• I agree with what everyone has been saying. I think that the changes made to the center were mostly positive. It’s great that it is now more individually structured. I am most excited that because they are checking in every few months to see if people are meeting their goals, hopefully this means that if these people are not, the staff will change their approach for this person.

      As for the discussion about the limit of 2 days I am not sure what I think. It does seem a bit unfair that they used to be able to spend as much time there as they wanted and now they cannot. On the other hand, the center can serve so many people which is a really great and important thing. Also, the limit of 2 days may be okay if the staff help their clients find something meaningful to do with the rest of their days.

  6. I agree with what everyone has been saying. I think that the changes made to the center were mostly positive. It’s great that it is now more individually structured. I am most excited that because they are checking in every few months to see if people are meeting their goals, hopefully this means that if these people are not, the staff will change their approach for this person.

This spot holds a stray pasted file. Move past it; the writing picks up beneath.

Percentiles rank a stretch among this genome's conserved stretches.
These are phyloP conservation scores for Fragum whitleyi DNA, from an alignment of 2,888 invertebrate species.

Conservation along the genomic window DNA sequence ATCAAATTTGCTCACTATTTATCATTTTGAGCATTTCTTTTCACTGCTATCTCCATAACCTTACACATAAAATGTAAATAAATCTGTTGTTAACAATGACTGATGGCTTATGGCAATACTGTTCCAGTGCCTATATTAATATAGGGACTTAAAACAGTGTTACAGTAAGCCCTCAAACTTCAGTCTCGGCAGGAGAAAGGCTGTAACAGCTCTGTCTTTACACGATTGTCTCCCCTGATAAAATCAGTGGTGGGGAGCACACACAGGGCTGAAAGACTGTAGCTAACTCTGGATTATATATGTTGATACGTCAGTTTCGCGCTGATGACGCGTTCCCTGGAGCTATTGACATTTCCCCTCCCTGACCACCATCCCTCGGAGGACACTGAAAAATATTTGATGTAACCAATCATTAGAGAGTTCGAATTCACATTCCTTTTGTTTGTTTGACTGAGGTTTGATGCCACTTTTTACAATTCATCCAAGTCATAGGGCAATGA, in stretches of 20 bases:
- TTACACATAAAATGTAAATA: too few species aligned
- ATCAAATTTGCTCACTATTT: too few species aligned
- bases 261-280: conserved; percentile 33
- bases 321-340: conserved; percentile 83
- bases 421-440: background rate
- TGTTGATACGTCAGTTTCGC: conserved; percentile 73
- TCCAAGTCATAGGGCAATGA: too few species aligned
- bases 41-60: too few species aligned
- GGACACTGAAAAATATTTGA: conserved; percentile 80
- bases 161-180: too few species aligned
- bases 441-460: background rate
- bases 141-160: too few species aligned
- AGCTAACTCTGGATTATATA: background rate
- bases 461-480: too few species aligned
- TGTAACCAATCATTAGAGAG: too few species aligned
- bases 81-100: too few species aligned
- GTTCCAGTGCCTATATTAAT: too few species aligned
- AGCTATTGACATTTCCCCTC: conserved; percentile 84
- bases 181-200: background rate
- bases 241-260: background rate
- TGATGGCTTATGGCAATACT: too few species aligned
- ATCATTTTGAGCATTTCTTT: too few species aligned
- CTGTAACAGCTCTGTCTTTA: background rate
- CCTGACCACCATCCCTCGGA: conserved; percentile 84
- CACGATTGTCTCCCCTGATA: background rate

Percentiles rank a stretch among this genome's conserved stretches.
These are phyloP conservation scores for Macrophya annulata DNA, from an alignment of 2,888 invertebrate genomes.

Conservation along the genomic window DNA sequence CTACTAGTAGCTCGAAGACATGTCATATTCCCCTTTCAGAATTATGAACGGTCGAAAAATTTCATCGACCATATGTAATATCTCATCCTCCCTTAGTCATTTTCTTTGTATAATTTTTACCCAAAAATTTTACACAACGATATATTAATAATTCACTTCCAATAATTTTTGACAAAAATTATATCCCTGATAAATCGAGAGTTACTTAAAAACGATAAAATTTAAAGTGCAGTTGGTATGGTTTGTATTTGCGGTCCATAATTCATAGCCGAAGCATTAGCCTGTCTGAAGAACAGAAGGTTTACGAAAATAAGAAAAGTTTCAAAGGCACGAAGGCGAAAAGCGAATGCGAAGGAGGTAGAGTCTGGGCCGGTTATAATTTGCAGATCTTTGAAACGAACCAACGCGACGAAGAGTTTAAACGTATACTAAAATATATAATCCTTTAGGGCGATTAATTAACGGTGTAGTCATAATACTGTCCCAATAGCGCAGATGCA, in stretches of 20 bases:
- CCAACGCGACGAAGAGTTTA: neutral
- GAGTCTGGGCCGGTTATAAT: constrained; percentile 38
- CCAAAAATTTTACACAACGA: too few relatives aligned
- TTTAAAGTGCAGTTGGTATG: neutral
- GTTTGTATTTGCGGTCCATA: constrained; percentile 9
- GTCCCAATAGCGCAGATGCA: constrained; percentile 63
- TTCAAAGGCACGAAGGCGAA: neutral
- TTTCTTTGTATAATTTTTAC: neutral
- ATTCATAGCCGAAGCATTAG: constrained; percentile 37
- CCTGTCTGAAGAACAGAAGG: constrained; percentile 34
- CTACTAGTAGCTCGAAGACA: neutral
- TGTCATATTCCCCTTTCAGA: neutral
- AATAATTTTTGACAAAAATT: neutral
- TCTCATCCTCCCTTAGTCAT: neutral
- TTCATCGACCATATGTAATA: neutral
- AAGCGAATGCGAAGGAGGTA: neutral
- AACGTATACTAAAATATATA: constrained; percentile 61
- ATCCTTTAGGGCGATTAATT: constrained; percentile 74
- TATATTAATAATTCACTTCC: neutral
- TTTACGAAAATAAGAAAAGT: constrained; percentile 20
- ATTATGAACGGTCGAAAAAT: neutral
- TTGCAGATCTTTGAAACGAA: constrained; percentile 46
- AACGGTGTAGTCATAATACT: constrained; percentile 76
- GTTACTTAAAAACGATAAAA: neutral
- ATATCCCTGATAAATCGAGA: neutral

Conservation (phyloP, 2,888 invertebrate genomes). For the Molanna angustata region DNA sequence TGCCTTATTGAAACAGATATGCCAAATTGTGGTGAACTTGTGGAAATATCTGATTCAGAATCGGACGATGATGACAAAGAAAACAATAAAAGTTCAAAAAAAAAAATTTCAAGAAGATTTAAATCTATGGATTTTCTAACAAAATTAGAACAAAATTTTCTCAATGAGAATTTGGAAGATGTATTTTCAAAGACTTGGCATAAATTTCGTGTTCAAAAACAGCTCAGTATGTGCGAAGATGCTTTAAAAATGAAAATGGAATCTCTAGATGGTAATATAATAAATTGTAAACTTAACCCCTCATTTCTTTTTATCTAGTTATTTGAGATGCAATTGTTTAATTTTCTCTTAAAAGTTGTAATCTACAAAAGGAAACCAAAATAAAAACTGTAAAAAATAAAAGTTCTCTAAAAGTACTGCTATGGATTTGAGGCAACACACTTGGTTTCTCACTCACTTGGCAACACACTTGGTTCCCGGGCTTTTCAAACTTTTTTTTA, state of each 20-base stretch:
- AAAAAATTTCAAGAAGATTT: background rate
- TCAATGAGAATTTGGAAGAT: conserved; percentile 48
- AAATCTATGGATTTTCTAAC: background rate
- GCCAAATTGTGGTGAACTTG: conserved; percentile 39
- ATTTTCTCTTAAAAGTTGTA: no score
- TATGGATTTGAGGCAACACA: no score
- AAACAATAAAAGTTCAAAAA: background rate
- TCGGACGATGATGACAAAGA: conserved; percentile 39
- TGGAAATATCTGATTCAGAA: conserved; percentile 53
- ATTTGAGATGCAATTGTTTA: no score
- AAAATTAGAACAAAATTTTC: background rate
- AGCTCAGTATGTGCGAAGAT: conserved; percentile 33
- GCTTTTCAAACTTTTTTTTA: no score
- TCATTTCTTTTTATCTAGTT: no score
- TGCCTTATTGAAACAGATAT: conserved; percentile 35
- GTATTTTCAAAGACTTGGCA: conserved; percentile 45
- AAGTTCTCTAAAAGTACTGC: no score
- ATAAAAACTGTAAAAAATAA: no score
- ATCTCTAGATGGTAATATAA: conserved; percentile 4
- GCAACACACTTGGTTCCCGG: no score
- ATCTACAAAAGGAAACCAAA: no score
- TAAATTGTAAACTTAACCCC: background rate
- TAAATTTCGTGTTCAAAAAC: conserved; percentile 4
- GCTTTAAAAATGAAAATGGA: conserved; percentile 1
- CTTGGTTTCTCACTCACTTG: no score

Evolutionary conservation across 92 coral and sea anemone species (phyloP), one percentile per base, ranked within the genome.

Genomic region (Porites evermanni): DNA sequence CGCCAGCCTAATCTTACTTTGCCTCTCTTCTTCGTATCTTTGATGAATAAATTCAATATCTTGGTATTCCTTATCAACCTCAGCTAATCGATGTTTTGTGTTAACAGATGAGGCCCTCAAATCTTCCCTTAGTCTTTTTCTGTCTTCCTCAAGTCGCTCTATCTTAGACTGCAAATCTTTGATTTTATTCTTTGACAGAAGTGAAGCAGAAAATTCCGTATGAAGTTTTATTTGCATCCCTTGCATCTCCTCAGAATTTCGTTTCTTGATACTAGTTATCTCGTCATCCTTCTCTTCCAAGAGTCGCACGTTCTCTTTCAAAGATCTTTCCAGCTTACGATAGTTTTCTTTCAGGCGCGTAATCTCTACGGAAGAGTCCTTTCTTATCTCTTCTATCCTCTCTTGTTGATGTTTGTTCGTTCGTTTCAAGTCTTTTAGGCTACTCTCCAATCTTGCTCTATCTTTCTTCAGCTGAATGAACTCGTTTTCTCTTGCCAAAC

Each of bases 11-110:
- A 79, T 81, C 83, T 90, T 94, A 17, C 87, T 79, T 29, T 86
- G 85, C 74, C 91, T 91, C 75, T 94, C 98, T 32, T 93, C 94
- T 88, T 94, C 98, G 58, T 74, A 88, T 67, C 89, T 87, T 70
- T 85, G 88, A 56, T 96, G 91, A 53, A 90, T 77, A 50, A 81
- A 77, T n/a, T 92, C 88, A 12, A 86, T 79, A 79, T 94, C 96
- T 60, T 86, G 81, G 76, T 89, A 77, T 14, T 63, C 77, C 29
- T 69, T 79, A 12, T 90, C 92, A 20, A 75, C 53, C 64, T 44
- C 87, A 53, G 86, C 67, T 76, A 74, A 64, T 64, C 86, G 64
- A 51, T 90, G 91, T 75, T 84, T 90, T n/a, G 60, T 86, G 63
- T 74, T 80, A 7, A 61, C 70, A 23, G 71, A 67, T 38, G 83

As for the discussion about the limit of 2 days I am not sure what I think. It does seem a bit unfair that they used to be able to spend as much time there as they wanted and now they cannot. On the other hand, the center can serve so many people which is a really great and important thing. Also, the limit of 2 days may be okay if the staff help their clients find something meaningful to do with the rest of their days.